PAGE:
Oneida Settlement

We drove to the cookhouse, and as we entered we were greeted by friendly faces and welcomed with open arms.  The feast they had prepared for us was great and we all enjoyed sitting around the long tables taking it all in.

That night there was more campfires and good company with an added bonus. We took part in their social event. We went to the longhouse, which was made of beautiful oak wood with the traditional design. I was most impressed by how young people took charge of the ceremony - chanting, singing, and dancing, while the elders sat back and watched over them. They had strong and beautiful voices. Again, here I had mixed feelings of joy and spiritual connection. At times I closed my eyes to only listen to their voices and imagining myself hundreds of years ago on these grounds dancing and chanting with them and going in a circle. I did get a chance to join in and dance with them. I was delighted with the experience. Being welcomed to their circle and to experience this spiritual connection is something that I will keep with me forever.

The next morning, Chief Howard Elija came over to share his wisdom and history of his people. He performed the cleansing ceremony with sage and we became emotional at times and some of us had teary eyes. As human beings, some of the deep connections we make with each other do not require words or acknowledgment. We can feel each other’s pain or joy in our body and soul. When the chief was done I asked him if I could hug him. I found peace in his arms.

When I got home I looked at the many photos that had captured the spirit of our team and the purpose of the trip. One of the pictures stood out. The one with Chief Howard Elijah of Oneida put a smile on my face and at the same time a sadness washed over me that I could not explain. Upon reflection, I started crying realizing after many years of not having my dad, on Father’s day, I had been in the company of someone who not only reminded me of my dad, but in a short period of time I had come to admire and respect as a spiritual and community leader.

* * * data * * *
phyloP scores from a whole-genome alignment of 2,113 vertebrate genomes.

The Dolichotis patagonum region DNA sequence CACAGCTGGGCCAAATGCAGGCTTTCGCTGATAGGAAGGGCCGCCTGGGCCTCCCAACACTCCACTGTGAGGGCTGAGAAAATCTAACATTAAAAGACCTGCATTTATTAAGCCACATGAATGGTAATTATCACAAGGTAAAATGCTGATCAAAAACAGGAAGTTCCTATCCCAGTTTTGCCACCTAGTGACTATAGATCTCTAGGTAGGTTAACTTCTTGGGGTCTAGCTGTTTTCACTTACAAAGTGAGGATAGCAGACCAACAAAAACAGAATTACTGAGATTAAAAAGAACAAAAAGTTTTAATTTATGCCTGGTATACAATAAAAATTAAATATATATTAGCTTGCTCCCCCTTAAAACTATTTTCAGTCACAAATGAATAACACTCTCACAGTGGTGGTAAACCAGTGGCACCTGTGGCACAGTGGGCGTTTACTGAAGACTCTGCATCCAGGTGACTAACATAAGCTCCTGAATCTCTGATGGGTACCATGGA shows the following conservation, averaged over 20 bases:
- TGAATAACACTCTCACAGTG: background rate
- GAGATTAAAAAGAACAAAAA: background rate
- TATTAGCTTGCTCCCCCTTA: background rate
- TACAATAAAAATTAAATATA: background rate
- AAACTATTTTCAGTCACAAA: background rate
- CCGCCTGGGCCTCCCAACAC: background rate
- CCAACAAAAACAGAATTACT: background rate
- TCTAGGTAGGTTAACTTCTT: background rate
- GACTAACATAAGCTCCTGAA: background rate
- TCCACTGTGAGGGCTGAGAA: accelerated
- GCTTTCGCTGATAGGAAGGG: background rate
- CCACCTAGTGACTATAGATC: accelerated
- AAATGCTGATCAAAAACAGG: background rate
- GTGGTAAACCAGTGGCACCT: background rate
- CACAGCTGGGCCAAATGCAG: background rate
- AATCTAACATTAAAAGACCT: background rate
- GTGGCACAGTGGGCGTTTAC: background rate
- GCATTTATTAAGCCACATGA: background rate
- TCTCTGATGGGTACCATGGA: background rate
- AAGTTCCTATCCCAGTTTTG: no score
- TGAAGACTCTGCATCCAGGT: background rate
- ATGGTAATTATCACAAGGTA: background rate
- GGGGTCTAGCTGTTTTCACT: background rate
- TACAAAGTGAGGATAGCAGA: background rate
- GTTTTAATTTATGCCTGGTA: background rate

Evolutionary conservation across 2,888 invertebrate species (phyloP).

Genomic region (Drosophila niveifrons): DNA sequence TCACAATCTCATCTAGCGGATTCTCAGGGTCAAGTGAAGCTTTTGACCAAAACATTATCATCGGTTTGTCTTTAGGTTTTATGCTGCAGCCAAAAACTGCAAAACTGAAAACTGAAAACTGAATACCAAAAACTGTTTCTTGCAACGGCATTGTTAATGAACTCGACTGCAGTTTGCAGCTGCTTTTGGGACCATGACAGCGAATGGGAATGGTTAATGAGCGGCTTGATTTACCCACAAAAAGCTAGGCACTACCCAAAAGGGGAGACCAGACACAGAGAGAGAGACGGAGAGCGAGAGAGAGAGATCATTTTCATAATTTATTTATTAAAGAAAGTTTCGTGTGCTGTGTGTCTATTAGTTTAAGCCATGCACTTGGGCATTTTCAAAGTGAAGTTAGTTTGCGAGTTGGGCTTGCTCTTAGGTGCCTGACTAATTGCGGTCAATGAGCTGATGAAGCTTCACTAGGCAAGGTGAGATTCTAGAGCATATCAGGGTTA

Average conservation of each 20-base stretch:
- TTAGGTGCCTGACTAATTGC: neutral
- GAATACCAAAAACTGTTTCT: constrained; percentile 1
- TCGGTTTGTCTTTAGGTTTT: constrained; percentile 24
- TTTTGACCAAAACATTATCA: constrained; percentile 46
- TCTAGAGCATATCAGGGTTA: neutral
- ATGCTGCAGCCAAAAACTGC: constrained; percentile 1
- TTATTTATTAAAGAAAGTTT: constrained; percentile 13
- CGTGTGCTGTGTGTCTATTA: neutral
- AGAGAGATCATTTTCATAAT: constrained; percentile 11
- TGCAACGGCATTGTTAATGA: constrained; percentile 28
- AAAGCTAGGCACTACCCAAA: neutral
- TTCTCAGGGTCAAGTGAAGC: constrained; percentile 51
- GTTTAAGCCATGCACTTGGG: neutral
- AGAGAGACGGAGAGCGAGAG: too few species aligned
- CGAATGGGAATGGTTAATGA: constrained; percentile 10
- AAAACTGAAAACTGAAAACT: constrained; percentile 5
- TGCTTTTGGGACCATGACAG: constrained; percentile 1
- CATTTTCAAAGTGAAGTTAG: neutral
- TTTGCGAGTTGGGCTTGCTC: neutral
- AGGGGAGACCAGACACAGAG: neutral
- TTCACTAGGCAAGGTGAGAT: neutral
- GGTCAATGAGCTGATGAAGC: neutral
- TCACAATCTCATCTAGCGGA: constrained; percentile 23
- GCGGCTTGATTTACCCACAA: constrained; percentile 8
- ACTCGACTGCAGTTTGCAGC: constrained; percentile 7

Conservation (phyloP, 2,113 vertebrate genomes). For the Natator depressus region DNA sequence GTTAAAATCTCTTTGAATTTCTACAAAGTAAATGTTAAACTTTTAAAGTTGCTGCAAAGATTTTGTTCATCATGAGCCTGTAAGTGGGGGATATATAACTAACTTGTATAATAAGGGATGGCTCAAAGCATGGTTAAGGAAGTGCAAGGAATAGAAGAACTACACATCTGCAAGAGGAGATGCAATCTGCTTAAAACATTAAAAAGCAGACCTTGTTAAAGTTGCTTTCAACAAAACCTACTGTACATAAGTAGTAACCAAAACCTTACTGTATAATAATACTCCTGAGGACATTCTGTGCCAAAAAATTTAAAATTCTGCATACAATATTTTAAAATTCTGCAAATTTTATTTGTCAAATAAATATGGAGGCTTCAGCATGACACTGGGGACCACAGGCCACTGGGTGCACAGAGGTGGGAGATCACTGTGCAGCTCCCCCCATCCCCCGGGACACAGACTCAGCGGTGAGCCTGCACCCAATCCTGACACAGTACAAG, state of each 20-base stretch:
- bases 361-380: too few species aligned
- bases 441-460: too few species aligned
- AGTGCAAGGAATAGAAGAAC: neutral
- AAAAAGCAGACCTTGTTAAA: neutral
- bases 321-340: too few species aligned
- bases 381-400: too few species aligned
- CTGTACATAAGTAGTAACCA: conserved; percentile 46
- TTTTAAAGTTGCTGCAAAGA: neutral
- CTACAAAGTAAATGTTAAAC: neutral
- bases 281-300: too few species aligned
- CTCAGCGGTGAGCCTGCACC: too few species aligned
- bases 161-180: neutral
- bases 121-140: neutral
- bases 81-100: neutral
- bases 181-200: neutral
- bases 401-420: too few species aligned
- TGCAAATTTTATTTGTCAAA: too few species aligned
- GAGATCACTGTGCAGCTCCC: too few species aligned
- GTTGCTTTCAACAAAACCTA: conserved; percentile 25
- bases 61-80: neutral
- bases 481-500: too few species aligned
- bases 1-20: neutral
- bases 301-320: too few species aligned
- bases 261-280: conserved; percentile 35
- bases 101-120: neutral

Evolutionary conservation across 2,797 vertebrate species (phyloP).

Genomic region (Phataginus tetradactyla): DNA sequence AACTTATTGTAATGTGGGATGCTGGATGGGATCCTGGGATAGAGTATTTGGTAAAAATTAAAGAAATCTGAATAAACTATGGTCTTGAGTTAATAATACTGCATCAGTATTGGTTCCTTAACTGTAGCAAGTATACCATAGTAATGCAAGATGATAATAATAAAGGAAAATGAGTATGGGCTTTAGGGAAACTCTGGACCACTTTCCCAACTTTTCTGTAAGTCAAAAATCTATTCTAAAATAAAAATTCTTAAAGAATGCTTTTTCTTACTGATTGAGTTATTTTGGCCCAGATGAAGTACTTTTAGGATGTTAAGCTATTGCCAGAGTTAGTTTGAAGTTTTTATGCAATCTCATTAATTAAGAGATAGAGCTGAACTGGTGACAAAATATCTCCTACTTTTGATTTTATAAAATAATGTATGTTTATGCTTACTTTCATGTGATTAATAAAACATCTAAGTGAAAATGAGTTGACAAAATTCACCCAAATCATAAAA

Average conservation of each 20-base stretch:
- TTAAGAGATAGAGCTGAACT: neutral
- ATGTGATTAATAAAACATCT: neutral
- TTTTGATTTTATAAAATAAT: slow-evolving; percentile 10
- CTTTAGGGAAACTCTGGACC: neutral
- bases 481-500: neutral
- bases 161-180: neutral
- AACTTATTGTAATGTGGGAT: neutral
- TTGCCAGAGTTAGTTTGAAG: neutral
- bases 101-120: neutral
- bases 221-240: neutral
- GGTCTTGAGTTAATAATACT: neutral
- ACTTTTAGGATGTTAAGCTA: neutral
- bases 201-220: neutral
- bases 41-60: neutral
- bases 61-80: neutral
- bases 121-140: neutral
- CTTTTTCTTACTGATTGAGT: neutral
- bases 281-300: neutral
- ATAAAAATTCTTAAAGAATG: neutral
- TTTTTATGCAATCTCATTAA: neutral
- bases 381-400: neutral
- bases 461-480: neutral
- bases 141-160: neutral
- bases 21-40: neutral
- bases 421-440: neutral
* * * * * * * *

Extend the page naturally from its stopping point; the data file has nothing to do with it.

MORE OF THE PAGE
Upon further reflection and going back over the sequence of events, I realized the magnitude and impact of my interactions with the chief and his people.  The gradual spiritual experience had silently begun with Rose sharing the canoe trip with me and extending an invitation for me to go along with her. I had been really excited not only for the long distance canoeing but also to experience the first nation culture up close and personal. I was humbled and honored to have been invited to their home and to take part in their traditional social event. I was grateful to have experienced the spiritual journey as well as having met fantastic people who paddled with us.

Photo Credit: Rose Braxton

The beauty of the trees,
the softness of the air,
the fragrance of the grass,
speaks to me.
The summit of the mountain,
the thunder of the sky,

the rhythm of the sea,

speaks to me.

The strength of the fire,
the taste of salmon,

the trail of the sun,

and the life that never goes away,

they speak to me.

And my heart soars."

Chief Dan George

Related Article: Paddlers Learn to Use Their Brains - The London Free Press

Facebook Page: Paddling Back to Traditional Culture - Thank you to Barry Gallow and Tim Miller and everyone else who had a role in planning this trip. Please like their page and show support.